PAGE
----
Editor's note: This article has been adapted with permission from our sister brand's, Skin Inc.'s, monthly column, "Jar Deconstructed." In it, the editors review research and commercial reports about an ingredient of interest, along with spa and professional products that apply said ingredient. It is offered soley for your consideration and further investigation. This month's piece is borrowed from the January 2021 edition.
Synonymous with sun protection, titanium dioxide is known for its ability to absorb light in the UVB range (280-315 nm). It is frequently used in conjunction with a UVA absorber (315-400 nm), such as zinc oxide, to offer the wearer a full range of protection against UV damage. Sun protection only accounts for about 8% of titanium dioxide’s global use, however. Most of the material is incorporated into paints, varnishes, paper and plastics, which make up some 80% of its total consumption, according to Wikipedia.1
The utility of titanium dioxide is due to its high refractive index—i.e., its ability to bend or deflect light as it interacts with a surface or medium. This makes the material exceptionally reflective to visible light, appearing bright or “brilliant white” to the naked eye. As such, it is one of the most well-known and commercially important inorganic pigments, and is widely used to make paper, paint, pharmaceuticals, food, cosmetics, etc., appear white or opaque.2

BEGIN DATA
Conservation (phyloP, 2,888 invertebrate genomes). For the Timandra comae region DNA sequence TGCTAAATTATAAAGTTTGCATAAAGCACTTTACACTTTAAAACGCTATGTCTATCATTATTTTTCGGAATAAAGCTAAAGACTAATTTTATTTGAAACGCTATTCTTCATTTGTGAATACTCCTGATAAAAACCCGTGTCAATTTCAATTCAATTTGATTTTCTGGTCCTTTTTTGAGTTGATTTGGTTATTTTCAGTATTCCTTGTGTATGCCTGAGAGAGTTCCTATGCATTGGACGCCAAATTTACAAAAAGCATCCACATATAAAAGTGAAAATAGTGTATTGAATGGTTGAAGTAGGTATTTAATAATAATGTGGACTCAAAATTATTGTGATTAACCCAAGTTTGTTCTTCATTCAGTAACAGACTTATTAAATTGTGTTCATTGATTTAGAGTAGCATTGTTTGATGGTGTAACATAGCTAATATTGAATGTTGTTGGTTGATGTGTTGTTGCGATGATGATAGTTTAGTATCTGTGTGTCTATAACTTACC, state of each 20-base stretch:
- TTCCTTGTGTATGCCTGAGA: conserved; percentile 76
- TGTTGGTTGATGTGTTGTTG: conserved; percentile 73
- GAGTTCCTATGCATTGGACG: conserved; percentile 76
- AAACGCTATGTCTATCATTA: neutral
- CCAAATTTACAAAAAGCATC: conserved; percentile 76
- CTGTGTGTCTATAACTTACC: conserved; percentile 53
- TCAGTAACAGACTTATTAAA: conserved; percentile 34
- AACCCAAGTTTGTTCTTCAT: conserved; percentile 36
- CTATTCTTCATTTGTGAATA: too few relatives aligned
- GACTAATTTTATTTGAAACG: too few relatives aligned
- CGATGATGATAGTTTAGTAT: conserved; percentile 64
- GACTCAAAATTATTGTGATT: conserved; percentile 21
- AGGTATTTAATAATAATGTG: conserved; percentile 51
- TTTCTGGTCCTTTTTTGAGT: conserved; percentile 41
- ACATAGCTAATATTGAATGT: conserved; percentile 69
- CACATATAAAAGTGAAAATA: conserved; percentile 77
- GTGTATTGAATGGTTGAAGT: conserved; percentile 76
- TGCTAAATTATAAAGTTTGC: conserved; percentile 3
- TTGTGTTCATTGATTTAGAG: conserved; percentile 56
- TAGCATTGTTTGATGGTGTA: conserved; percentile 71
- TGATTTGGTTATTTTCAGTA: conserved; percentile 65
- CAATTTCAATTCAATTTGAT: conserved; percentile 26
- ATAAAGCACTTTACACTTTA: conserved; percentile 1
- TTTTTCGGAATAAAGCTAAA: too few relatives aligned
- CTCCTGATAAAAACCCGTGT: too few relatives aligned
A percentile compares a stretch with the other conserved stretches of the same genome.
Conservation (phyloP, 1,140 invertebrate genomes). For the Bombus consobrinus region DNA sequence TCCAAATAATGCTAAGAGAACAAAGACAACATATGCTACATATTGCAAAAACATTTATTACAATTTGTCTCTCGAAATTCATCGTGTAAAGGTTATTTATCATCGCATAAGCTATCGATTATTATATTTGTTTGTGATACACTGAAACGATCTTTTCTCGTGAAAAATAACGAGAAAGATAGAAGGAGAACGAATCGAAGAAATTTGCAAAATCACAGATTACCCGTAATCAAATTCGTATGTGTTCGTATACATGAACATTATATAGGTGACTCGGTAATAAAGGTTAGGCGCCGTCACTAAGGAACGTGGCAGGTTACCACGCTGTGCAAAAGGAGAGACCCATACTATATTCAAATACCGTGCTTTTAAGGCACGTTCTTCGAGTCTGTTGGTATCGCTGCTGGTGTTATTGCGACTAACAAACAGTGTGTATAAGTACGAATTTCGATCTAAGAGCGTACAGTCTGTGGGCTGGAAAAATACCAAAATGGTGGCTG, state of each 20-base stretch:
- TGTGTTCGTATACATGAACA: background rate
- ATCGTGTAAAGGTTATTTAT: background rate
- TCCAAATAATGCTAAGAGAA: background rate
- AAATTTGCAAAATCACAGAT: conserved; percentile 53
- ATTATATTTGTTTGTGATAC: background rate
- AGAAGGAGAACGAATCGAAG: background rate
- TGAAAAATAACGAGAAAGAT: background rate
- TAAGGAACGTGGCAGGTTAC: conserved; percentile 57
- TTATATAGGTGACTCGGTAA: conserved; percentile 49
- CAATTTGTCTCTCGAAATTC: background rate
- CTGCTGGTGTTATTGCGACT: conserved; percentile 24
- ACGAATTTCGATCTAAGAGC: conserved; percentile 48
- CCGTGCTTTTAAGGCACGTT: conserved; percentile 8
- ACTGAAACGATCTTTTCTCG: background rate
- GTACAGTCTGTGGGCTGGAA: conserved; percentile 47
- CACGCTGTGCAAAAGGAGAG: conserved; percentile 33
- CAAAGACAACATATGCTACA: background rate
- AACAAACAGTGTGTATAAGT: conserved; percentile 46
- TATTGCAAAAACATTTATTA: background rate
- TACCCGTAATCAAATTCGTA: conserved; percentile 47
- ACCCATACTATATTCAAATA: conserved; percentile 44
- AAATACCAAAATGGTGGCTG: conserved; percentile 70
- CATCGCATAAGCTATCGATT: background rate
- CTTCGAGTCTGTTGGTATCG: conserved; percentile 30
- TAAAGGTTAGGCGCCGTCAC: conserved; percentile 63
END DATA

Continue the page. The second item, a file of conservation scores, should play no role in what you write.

Forged in Nature and 'Reef Safe’
Titanium dioxide, as its name suggests, is the naturally occurring compound formed when titanium reacts with oxygen in the air. It is a mineral found in the earth’s crust in three forms: anatase, brookite and rutile, which differ by crystal structure and number of titanium and oxygen atoms.2 These forms also differ by density, hardness and refractive index due differences in their structure.